I cut various plans, to cope with emergency scenarios, i.e. a single lost deco gas, for each gas I am carrying, a deeper and longer plan combined, to account for what I'd need to do if I stayed longer then my original plan or went deeper.

    Gas requirements and run times are checked for each scenario, if the dive does not feel possible to complete safely, given the emergency scenarios, then I adjust accordingly. Given appropriate gas choices, lost gas scenarios tend to be more balanced, i.e. there isn't too much burden on a single deco gas.

    In a real lost gas scenario, I would also have my dive team to rely on, i.e we'd be able to share deco gas on the ascent and adjust run time appropriately, however I'd also have the knowledge that I could, if needed, complete and required deco schedule on my own, if need be, even if I was to lose a deco stage.
     
  5. Aquafan

    Aquafan Active Member

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    Hi Stu, does your comp bleep at you to remind you where you've got to be at a certain time, or are you constantly checking depth and time and referring to wet notes? I would imagine that if you've just found the wreck there is a small possibility that you may get distracted and stay down a few mins longer or go past your max depth by 1 or 2 m.

    Also I've heard a few diver that dive of slates to pre-arranged depths with bottom timers, why not just use the VR3 to tell you where you need to be, or are the slates just backups?
     
  6. bottlefish

    bottlefish Super dooper member
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    No, all sound on my comp is turned off.... I don't want to rely on an audible alarm, in case it fails!

    So yes, I am constantly referring to my computer/timer to ensure that I don't exceed planned depth or time. It sounds like a lot of task loading, and for sure, the first few tech dives I did, I felt incredibly rushed, as though I was always on the go, just because of the continual checking on arm slate, depth and time to ensure the plan was adhered to. But it feels quite relaxed now, and to date I haven't had to use a deeper and longer plan (i.e. I've never broken the plan)

    If I was to exceed depth, then my next step would be to abort the dive, as I've deviated from plan. Time, again, is not something I'd exceed, regardless of what I see down there... I can always go down for a second dive, but if I deviate from the plan, I'm in no mans land, I've no idea how I'm going to fair in terms of gas management, CNS, and the chap in the boat on the surface is going to get worried when my head doesn't break surface on time.

    If I'm diving on VR3/VRX, then I will prepare wet notes and arm slates with run times before the dive, but conduct the dive following the deco schedule from the computer. The written tables are just there as a backup in case the VR3 fails, in addition the preplanning required to write them up ensures I've validated all of my gas planning, CNS etc. So the VR3/VRX doesn't alleviate the need for pre planning, they just allow you to work within the plan, and given the right computer, provide you more options and more accurate decision making if things weren't to go quite as plan.

    A lot of people still dive purely off arm slates/pre cut tables and a bottom timer... for a start, it's a damn site cheaper (although VR Technologies HNeO computer has opened up the market considerably... awesome piece of kit, if anyone is on the look out for a treasonably priced techie computer!), it also provides conservatism on the dive, you assume a square profile to maximum depth, in majority of cases, you'll be multi-levelling throughout, rarely touching planned bottom. It also keeps the team together, as you are all working off exactly the same run times and stops etc. Finally, it's simpler, and gives you the assurance to review and have some idea of what you'll be doing, where you'll be stopping, before the dive.... running off computer, you'll have no idea where your first stop is until you start your descent.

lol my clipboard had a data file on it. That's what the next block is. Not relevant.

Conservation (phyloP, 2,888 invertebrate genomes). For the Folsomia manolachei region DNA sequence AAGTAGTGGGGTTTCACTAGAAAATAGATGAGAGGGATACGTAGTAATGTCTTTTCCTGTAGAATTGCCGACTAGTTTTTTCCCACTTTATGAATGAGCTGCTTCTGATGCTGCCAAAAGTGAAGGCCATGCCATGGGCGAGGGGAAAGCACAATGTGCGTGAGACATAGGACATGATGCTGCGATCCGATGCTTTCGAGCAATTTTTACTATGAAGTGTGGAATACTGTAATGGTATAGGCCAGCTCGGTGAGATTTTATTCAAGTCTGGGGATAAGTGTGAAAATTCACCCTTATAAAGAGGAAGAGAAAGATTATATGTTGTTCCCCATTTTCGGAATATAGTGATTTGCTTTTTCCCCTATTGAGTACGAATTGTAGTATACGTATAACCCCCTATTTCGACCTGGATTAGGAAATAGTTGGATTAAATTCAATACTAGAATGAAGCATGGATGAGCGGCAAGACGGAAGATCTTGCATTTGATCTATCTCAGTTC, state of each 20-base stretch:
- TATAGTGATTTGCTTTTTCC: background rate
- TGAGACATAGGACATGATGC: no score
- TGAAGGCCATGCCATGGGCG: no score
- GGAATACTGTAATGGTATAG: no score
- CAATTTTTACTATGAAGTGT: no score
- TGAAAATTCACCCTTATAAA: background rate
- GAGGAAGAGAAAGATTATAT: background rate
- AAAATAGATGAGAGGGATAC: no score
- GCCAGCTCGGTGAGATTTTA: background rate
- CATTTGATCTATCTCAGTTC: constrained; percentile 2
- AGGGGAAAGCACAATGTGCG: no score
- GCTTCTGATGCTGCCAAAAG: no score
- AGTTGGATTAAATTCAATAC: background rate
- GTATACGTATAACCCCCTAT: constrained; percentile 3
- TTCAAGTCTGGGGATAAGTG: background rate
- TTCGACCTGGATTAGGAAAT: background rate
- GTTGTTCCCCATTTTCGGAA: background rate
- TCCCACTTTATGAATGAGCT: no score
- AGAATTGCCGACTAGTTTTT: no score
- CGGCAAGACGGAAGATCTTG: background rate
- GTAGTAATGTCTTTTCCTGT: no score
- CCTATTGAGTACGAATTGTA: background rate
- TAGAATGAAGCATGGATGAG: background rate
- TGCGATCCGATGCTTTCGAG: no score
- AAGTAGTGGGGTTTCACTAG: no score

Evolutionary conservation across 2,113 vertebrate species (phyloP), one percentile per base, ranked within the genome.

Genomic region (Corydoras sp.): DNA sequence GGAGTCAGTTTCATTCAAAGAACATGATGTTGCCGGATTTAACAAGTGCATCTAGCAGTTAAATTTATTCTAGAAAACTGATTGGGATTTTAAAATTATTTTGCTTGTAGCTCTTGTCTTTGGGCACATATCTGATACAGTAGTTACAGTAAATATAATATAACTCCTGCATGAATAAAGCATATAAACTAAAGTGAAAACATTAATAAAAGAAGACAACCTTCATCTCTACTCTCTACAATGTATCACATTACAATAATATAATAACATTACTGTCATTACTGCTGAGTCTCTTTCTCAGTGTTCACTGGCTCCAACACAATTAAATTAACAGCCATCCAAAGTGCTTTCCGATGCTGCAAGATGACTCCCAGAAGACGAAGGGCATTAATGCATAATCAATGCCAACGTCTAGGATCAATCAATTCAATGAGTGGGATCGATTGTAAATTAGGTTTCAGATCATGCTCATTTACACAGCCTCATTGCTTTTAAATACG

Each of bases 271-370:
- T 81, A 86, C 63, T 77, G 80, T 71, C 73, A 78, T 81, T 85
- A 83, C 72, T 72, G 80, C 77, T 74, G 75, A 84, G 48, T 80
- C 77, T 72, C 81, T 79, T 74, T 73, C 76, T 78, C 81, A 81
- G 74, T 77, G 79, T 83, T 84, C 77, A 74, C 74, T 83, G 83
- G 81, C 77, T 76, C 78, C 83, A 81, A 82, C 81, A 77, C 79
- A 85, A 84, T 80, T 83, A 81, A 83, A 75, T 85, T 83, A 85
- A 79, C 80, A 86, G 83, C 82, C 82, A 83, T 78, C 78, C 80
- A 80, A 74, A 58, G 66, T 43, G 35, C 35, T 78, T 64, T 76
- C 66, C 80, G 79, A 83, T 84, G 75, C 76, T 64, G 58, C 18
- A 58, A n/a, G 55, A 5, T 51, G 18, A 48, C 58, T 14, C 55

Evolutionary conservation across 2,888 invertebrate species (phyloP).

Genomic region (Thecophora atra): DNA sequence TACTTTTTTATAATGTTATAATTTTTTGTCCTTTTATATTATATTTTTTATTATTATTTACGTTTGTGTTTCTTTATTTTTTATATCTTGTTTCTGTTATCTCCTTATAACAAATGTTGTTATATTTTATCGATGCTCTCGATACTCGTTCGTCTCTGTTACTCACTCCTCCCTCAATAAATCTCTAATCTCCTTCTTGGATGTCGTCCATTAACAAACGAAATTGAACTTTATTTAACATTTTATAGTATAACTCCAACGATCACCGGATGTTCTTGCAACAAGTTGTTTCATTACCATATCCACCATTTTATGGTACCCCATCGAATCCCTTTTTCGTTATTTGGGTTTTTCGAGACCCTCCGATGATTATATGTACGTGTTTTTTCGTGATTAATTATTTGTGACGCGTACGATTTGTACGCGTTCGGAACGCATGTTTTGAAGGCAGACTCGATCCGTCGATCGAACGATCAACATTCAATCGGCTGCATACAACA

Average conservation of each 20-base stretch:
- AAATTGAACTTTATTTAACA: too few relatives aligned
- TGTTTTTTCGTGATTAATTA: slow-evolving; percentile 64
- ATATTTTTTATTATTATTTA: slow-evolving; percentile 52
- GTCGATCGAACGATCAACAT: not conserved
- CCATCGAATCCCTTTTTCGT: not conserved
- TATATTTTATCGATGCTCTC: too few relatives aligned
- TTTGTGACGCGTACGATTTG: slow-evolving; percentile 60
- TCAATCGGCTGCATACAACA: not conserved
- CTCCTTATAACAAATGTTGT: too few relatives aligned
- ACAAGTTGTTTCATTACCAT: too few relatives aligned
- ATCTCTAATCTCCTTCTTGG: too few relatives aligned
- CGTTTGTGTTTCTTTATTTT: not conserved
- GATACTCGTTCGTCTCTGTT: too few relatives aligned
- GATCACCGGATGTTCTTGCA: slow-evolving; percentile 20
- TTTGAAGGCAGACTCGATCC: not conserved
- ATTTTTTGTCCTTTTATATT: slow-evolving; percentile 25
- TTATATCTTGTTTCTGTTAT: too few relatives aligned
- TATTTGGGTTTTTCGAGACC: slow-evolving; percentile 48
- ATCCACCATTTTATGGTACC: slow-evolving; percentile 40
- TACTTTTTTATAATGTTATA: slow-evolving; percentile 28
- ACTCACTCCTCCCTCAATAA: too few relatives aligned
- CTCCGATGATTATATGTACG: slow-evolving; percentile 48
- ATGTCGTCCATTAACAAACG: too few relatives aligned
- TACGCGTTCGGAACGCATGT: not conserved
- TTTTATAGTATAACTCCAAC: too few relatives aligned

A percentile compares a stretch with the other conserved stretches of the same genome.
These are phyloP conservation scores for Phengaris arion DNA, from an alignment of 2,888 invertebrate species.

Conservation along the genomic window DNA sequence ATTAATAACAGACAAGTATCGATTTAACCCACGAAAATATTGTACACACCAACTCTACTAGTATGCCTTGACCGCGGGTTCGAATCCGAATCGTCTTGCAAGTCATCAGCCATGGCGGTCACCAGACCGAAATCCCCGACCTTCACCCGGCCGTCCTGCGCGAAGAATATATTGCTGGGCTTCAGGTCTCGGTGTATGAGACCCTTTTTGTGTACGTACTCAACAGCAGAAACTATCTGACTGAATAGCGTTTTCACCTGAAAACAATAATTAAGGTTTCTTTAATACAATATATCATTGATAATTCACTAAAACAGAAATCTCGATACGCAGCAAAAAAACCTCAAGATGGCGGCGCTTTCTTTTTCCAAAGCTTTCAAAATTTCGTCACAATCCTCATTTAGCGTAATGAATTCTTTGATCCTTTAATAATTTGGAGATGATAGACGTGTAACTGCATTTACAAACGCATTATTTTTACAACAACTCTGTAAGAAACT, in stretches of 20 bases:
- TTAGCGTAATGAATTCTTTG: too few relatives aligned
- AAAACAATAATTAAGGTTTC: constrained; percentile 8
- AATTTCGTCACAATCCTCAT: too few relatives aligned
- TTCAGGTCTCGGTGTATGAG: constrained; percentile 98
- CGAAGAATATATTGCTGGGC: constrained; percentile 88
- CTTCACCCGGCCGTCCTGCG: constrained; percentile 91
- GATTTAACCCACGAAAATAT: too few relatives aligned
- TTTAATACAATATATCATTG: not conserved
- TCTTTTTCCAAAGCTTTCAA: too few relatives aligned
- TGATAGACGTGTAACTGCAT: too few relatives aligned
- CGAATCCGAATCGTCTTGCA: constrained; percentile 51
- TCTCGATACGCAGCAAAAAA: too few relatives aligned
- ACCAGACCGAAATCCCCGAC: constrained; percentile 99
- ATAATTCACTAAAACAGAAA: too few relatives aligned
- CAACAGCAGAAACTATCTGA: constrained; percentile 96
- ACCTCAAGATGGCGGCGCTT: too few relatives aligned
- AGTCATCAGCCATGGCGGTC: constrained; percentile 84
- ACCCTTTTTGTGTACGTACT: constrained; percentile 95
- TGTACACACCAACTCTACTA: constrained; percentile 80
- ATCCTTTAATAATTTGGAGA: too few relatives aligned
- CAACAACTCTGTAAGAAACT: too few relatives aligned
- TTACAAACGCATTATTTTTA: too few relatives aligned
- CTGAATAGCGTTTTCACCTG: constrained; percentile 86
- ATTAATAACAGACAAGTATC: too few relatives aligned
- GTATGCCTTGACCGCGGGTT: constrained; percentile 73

The vast majority of my tech dives are run this way, i.e arm slate with a pre cut table and a bottom timer/depth gauge. I've only started entertaining the idea of running off VRX since starting Setinel CCR, where it's obligatory (i.e. I was stuck in the dark ages until I was forced to change ;))
     
  7. Badknees

    Badknees Meg Pilot (retired) and Forum KGB

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    What stu said, but i use pro planner, and add deep stops as a multi level. not to keen in the new pro planner as its not as user friendly, but pro planner wont run on vista :(.

    Andy some comps you can program to remind you of your run time and depth limits. VR3's do not have this function. But if you are doing this or any level of diving you should always know what gas you've got and what depth and time youre running.

    Comps and gas should be checked at least every 2 mins

    Run slates are used with all the info you need depth - stop - run time - gas - bail out - turn point pressure and worn where you can easily read them, mine sits just behind my knuckle on my right arm the same arm as my comps / depth timers. Depending on what you are doing depends on the info on your slate.
    (this is just an example and is not an actual plan)
    Depth = depth so 40m 30m 20m 12m 9m 6m 4.5m
    Stop = time at that depth so 30min 2min 2 mins 2mins 3 mins 4min 18mins
    Runtime = how long you've been there so say you are doing a 40m dive for 30 mins and your deep stop is 30m and is 2 mins your first stop runtime would be 30mins then followed by ascent + stop so your second figure would be 33 mins if you calculate yor ascent at 10m per min
    so 30 - 33 - 36 - 37 - 39 - 42 - 46 - 64
    Gas = gas youre beathing at that depth so say 27% 27% 50% 50% 50% 100% 100%
    bail out = lost gas, deeper, longer so it may be run soley on back gas so it would only include the basics to get you to the surface i personally dont include any deep stops just the basic stops required to safely get me to the surface so 12m - 3 mins 9m - 4 mins 6m - 4min 4.5m - 26 mins all done on back gas.